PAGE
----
why concurrency in the first place?

Maurice Castro maurice@REDACTED
Mon Feb 5 22:51:38 CET 2001

> Hello,
> I know this may sound like a naieve question but I would like to have a
> thorough answer any way :)
> "Why does an (Erlang) programmer have to program his application with
> concurrency explicitly in mind?"
> I also know (think) that this was the main intention of the Erlang
> language.
> Isn't it easier (cfr. Haskell) to free the programmer (=designer) from
> this burden?  If a programmer has to specify it (as is the case in
> Erlang), he will typically overspecify his system (even if the processes
> are light weight).

Erlang is primarily a language for expressing soft real-time behaviours.
Desirable features in such a language are explicit expression of concurrent
operations, easily predictable performance, and no surprises for the 

Programming is the process of communicating, in a structured language,
the intentions of the programmer to a compiler. The compiler then produces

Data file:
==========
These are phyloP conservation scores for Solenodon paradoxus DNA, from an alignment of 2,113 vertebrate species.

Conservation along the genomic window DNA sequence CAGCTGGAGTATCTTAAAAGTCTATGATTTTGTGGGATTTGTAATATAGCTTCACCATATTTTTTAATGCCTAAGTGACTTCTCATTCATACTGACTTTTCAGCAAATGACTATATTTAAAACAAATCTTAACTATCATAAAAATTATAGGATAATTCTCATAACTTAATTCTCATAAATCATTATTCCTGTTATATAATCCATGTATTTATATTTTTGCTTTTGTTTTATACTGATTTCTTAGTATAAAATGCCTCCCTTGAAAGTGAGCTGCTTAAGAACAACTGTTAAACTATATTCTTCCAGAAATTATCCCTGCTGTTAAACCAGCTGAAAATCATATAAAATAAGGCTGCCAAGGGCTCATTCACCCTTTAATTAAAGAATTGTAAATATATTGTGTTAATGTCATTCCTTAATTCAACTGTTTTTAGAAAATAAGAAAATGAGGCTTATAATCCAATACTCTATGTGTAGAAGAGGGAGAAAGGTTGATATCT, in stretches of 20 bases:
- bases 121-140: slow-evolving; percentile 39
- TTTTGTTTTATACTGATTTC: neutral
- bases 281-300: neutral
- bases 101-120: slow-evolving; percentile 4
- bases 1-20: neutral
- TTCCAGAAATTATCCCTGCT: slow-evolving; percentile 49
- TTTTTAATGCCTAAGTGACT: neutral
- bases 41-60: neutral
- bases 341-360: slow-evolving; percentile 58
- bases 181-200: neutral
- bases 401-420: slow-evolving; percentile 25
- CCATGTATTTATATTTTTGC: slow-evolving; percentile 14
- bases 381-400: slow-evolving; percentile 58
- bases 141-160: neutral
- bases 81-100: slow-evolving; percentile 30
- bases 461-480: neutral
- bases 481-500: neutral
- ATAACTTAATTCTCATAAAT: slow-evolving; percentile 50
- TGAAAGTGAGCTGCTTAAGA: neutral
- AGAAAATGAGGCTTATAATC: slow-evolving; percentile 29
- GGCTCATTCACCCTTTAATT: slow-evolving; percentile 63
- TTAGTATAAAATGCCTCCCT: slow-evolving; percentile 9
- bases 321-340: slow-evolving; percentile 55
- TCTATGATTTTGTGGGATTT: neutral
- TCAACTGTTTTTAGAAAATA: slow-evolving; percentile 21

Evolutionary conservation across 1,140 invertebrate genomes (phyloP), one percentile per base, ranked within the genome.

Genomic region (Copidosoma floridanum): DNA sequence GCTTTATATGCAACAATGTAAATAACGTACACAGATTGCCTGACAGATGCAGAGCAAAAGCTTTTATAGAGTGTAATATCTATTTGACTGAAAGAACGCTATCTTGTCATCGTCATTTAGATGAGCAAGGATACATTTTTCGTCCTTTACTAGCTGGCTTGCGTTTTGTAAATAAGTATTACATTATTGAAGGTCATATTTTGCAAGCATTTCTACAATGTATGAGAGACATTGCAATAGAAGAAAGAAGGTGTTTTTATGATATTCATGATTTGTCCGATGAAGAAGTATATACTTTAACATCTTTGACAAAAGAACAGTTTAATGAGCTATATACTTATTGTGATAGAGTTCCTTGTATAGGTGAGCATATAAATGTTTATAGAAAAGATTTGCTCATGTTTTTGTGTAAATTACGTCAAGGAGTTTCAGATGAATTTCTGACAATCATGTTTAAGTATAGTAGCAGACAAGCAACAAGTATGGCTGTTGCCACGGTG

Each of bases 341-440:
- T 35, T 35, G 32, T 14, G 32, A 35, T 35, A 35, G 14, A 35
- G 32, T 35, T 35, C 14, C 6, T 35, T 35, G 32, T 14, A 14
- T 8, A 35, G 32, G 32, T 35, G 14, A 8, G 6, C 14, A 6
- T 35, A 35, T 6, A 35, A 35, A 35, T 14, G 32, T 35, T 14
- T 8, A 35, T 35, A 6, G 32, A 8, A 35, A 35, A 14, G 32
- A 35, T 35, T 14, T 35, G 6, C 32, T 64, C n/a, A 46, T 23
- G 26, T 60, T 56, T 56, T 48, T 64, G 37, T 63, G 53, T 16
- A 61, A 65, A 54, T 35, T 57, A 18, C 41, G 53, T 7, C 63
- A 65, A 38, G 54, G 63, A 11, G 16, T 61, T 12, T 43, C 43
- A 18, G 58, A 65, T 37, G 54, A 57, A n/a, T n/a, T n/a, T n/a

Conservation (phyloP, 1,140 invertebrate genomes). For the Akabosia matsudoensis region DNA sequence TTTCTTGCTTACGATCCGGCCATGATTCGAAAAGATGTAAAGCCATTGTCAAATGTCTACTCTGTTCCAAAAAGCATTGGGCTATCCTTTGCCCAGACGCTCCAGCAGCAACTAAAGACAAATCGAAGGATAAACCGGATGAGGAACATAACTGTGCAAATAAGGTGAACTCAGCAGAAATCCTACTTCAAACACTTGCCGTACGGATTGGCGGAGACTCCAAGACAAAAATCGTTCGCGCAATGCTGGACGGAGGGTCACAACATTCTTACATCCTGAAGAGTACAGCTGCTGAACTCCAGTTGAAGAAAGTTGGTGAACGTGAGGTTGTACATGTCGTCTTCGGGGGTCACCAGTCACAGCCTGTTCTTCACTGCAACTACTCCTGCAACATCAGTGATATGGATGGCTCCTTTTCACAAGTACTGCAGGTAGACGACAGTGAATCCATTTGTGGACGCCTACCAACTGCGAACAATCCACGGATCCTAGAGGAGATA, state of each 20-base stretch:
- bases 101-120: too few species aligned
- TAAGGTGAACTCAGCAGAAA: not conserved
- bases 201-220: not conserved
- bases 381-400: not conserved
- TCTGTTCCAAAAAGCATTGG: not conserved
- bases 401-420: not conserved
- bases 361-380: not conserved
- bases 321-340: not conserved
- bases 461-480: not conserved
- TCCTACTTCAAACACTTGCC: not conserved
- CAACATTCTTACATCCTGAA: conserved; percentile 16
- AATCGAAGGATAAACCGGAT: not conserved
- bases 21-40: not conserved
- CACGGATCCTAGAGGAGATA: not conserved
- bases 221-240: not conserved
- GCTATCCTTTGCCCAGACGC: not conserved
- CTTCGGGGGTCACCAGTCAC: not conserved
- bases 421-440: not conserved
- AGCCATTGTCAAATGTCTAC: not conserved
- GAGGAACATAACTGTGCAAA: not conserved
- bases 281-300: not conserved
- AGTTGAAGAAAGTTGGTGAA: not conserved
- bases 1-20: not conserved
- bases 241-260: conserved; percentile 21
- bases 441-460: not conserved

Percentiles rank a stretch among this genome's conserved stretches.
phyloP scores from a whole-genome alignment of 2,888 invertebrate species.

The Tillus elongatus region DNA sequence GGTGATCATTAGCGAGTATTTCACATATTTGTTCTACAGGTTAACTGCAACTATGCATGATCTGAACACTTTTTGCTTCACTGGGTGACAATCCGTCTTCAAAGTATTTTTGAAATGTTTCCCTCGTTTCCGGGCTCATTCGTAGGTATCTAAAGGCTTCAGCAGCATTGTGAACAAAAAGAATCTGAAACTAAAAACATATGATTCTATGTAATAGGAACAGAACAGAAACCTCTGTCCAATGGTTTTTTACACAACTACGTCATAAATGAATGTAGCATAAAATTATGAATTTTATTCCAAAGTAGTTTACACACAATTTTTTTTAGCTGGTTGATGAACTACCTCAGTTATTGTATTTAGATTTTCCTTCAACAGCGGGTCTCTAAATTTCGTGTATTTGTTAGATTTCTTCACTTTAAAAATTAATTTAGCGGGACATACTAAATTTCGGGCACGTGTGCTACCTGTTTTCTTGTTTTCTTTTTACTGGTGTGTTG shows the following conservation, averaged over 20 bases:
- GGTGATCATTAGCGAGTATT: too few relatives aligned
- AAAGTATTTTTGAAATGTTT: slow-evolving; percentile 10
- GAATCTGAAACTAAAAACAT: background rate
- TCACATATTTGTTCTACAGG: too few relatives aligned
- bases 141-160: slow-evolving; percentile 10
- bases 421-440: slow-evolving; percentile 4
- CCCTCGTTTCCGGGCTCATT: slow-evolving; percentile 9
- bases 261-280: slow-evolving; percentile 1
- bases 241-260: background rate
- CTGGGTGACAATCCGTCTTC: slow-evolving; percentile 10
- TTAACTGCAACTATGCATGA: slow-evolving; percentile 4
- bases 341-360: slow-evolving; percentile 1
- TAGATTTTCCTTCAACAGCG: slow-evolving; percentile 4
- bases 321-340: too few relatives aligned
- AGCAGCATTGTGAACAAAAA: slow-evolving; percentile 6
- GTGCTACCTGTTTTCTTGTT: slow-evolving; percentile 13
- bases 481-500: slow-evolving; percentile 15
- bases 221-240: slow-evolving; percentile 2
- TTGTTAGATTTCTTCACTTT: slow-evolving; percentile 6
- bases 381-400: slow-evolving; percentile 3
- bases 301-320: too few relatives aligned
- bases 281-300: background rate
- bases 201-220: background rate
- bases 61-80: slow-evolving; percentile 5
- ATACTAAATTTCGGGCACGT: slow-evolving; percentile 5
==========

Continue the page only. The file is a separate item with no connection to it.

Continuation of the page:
code that hopefully implements these intentions. Many of the translation
steps in the process are flawed. The programmer may not understand the 
problem, he may not specify it correctly, or the translated code may 
interact in an unexpected way with the system. 

The intentions Erlang seeks to model explicitly include parallel operations,
having the compiler work out what can be made parallel in fact seeks to
hide the very thing the language is design to make explicit.

Erlang happens to be a functional language to reduce the number of surprises
for the programmer.

	Maurice Castro

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